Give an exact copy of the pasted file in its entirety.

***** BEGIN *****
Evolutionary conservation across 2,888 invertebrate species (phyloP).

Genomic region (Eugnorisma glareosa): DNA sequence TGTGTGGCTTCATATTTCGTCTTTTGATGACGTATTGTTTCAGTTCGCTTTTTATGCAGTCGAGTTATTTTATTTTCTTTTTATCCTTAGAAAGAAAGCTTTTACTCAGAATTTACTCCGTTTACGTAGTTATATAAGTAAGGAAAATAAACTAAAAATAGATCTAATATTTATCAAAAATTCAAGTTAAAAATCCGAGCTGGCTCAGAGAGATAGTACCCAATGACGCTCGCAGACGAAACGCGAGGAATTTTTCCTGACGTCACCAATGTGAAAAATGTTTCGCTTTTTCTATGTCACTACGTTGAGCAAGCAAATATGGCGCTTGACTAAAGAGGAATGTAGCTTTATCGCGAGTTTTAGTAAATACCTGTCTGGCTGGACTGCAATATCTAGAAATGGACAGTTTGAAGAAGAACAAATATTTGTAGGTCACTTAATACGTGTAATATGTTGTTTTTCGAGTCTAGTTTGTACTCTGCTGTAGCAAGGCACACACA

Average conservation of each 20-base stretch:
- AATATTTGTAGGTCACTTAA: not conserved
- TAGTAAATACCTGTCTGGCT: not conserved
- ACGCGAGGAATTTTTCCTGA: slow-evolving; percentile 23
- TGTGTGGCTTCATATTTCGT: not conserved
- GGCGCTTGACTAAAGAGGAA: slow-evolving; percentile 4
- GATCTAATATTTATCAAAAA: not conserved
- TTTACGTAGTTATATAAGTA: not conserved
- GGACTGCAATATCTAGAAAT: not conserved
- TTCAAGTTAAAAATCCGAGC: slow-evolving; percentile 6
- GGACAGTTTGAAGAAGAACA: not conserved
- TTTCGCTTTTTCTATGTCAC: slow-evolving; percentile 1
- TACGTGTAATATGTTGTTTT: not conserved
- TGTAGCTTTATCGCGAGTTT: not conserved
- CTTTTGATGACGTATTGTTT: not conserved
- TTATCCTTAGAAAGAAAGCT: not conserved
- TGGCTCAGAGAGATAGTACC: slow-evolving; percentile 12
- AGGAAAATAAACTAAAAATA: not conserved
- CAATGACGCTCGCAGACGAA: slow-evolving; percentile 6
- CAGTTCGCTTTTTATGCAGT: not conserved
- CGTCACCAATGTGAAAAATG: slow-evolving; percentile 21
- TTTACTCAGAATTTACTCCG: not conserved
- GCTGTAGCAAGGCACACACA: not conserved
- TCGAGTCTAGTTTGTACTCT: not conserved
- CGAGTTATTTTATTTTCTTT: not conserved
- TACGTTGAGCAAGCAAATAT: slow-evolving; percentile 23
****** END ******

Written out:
Evolutionary conservation across 2,888 invertebrate species (phyloP).

Genomic region (Eugnorisma glareosa): DNA sequence TGTGTGGCTTCATATTTCGTCTTTTGATGACGTATTGTTTCAGTTCGCTTTTTATGCAGTCGAGTTATTTTATTTTCTTTTTATCCTTAGAAAGAAAGCTTTTACTCAGAATTTACTCCGTTTACGTAGTTATATAAGTAAGGAAAATAAACTAAAAATAGATCTAATATTTATCAAAAATTCAAGTTAAAAATCCGAGCTGGCTCAGAGAGATAGTACCCAATGACGCTCGCAGACGAAACGCGAGGAATTTTTCCTGACGTCACCAATGTGAAAAATGTTTCGCTTTTTCTATGTCACTACGTTGAGCAAGCAAATATGGCGCTTGACTAAAGAGGAATGTAGCTTTATCGCGAGTTTTAGTAAATACCTGTCTGGCTGGACTGCAATATCTAGAAATGGACAGTTTGAAGAAGAACAAATATTTGTAGGTCACTTAATACGTGTAATATGTTGTTTTTCGAGTCTAGTTTGTACTCTGCTGTAGCAAGGCACACACA

Average conservation of each 20-base stretch:
- AATATTTGTAGGTCACTTAA: not conserved
- TAGTAAATACCTGTCTGGCT: not conserved
- ACGCGAGGAATTTTTCCTGA: slow-evolving; percentile 23
- TGTGTGGCTTCATATTTCGT: not conserved
- GGCGCTTGACTAAAGAGGAA: slow-evolving; percentile 4
- GATCTAATATTTATCAAAAA: not conserved
- TTTACGTAGTTATATAAGTA: not conserved
- GGACTGCAATATCTAGAAAT: not conserved
- TTCAAGTTAAAAATCCGAGC: slow-evolving; percentile 6
- GGACAGTTTGAAGAAGAACA: not conserved
- TTTCGCTTTTTCTATGTCAC: slow-evolving; percentile 1
- TACGTGTAATATGTTGTTTT: not conserved
- TGTAGCTTTATCGCGAGTTT: not conserved
- CTTTTGATGACGTATTGTTT: not conserved
- TTATCCTTAGAAAGAAAGCT: not conserved
- TGGCTCAGAGAGATAGTACC: slow-evolving; percentile 12
- AGGAAAATAAACTAAAAATA: not conserved
- CAATGACGCTCGCAGACGAA: slow-evolving; percentile 6
- CAGTTCGCTTTTTATGCAGT: not conserved
- CGTCACCAATGTGAAAAATG: slow-evolving; percentile 21
- TTTACTCAGAATTTACTCCG: not conserved
- GCTGTAGCAAGGCACACACA: not conserved
- TCGAGTCTAGTTTGTACTCT: not conserved
- CGAGTTATTTTATTTTCTTT: not conserved
- TACGTTGAGCAAGCAAATAT: slow-evolving; percentile 23